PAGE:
Just because this movie is going to be a staple on Comedy Central in a couple of years is no reason to punish it unduly, or ignore that it's generally charming and likeable.
Just like Max Fischer from Rushmore, Charlie Bartlett is an intelligent, ambitious young man with little in the way of conventional social skills, but with a deep need for love and acceptance. In fact, Max and Charlie have so much in common, that screenwriter Gustin Nash begins Charlie Bartlett with a fantasy sequence of peer approval which the lead character is abruptly woken up from, just like the opening of Rushmore. From that point on, there are plenty of parallels, but director Jon Poll doesn't have Wes Anderson's unique visual sensibility and the movie typically makes safe, conventional teen-movie decisions. When you're borrowing the same back-of-the-car sex scene from The Girl Next Door, you can't be given too much credit for originality.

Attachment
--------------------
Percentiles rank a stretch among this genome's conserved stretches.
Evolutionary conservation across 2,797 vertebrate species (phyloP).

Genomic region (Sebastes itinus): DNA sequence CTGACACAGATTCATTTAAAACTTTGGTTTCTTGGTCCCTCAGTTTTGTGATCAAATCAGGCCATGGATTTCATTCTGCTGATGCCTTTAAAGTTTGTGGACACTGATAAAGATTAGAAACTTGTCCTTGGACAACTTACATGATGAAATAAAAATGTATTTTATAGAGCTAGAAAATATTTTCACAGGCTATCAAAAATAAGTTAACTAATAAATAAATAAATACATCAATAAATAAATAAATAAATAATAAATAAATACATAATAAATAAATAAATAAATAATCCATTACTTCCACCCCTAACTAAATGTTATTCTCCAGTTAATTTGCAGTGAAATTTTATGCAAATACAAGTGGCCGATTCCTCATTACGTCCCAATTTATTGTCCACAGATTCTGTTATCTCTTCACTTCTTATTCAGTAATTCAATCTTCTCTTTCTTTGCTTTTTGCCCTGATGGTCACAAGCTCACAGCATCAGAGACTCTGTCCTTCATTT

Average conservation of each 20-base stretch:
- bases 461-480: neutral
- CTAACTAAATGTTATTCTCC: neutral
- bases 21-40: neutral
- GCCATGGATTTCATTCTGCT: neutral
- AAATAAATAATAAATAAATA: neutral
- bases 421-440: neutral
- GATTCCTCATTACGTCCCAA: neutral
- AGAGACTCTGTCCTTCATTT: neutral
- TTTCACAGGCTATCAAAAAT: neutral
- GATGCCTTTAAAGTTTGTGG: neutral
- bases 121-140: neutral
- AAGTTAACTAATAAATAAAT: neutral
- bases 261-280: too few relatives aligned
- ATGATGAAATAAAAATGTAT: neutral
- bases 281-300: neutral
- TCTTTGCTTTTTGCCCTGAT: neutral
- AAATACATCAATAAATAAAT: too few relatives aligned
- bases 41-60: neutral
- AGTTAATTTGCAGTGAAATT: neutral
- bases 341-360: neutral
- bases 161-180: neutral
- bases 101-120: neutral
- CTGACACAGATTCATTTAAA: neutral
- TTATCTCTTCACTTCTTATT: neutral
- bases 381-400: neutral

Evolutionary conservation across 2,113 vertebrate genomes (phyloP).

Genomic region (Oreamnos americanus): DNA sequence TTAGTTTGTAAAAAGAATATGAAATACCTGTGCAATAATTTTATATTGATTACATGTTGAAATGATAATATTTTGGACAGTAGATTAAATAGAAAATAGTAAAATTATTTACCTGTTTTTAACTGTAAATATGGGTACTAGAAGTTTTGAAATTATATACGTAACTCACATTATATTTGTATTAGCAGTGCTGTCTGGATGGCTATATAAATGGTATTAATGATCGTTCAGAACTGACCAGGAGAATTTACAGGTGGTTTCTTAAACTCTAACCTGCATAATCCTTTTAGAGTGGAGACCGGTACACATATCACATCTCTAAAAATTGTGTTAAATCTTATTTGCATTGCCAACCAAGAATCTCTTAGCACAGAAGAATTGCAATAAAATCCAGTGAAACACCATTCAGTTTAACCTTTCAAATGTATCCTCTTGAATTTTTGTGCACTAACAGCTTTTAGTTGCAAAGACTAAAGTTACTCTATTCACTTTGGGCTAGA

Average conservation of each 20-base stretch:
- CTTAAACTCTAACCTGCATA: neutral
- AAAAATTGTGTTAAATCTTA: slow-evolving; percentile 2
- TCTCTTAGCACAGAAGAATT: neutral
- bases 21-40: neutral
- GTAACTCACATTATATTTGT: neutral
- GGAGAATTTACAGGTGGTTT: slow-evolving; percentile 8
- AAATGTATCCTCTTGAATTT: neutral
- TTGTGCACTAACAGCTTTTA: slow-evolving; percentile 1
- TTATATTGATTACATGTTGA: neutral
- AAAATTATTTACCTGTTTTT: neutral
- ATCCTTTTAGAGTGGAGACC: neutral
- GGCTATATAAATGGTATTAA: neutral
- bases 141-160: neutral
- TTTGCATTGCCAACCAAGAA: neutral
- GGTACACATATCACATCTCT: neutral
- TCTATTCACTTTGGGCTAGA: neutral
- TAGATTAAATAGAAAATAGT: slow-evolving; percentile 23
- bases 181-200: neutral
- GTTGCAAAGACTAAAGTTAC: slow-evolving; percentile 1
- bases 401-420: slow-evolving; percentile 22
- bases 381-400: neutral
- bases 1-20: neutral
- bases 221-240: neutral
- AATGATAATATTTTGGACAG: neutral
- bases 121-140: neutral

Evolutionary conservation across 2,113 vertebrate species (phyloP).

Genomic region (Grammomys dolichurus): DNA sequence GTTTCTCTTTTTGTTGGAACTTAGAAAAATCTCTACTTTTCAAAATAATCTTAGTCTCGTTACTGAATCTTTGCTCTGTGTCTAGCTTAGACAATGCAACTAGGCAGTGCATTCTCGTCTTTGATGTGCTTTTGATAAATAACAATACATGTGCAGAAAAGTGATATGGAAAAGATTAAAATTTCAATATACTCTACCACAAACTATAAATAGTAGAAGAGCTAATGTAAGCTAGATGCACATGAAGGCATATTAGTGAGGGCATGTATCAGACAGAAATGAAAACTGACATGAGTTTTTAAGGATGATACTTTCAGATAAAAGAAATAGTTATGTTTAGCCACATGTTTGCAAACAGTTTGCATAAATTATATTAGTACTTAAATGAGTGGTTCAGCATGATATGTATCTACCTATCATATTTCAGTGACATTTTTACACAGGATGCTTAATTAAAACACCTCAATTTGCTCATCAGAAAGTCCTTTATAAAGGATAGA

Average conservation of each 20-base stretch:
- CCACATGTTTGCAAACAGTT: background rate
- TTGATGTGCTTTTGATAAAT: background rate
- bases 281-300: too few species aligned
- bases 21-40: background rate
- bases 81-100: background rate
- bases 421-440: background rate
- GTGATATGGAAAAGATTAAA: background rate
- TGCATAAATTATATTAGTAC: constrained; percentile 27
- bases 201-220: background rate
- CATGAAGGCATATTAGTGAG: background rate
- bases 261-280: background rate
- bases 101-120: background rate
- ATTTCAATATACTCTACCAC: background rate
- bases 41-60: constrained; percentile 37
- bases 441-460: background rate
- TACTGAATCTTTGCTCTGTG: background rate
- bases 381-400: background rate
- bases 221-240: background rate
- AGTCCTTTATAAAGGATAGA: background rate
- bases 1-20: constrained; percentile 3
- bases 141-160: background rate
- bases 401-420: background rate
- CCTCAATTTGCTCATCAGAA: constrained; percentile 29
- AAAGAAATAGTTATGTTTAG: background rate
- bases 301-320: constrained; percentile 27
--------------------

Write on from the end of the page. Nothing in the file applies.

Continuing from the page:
But let's move on from that and give Charlie Bartlett credit for what it does have, which is a sharp cast and a reasonably engrossing story that, even if it's not breaking any new ground, at least holds your attention for an hour and a half as Charlie uses his intelligence and empathy (and financial resources) to help his fellow students with their hidden problems and anxieties and in the process learns that popularity isn't the most important thing. Special credit should to go newcomers Anton Yelchin, Kat Dennings, and Tyler Hilton as Charlie, his teen love interest, and the school-bully-with-a-heart-of-gold, respectively. Faint praise? So be it, but charm shouldn't be underrated, even in our post-Juno world.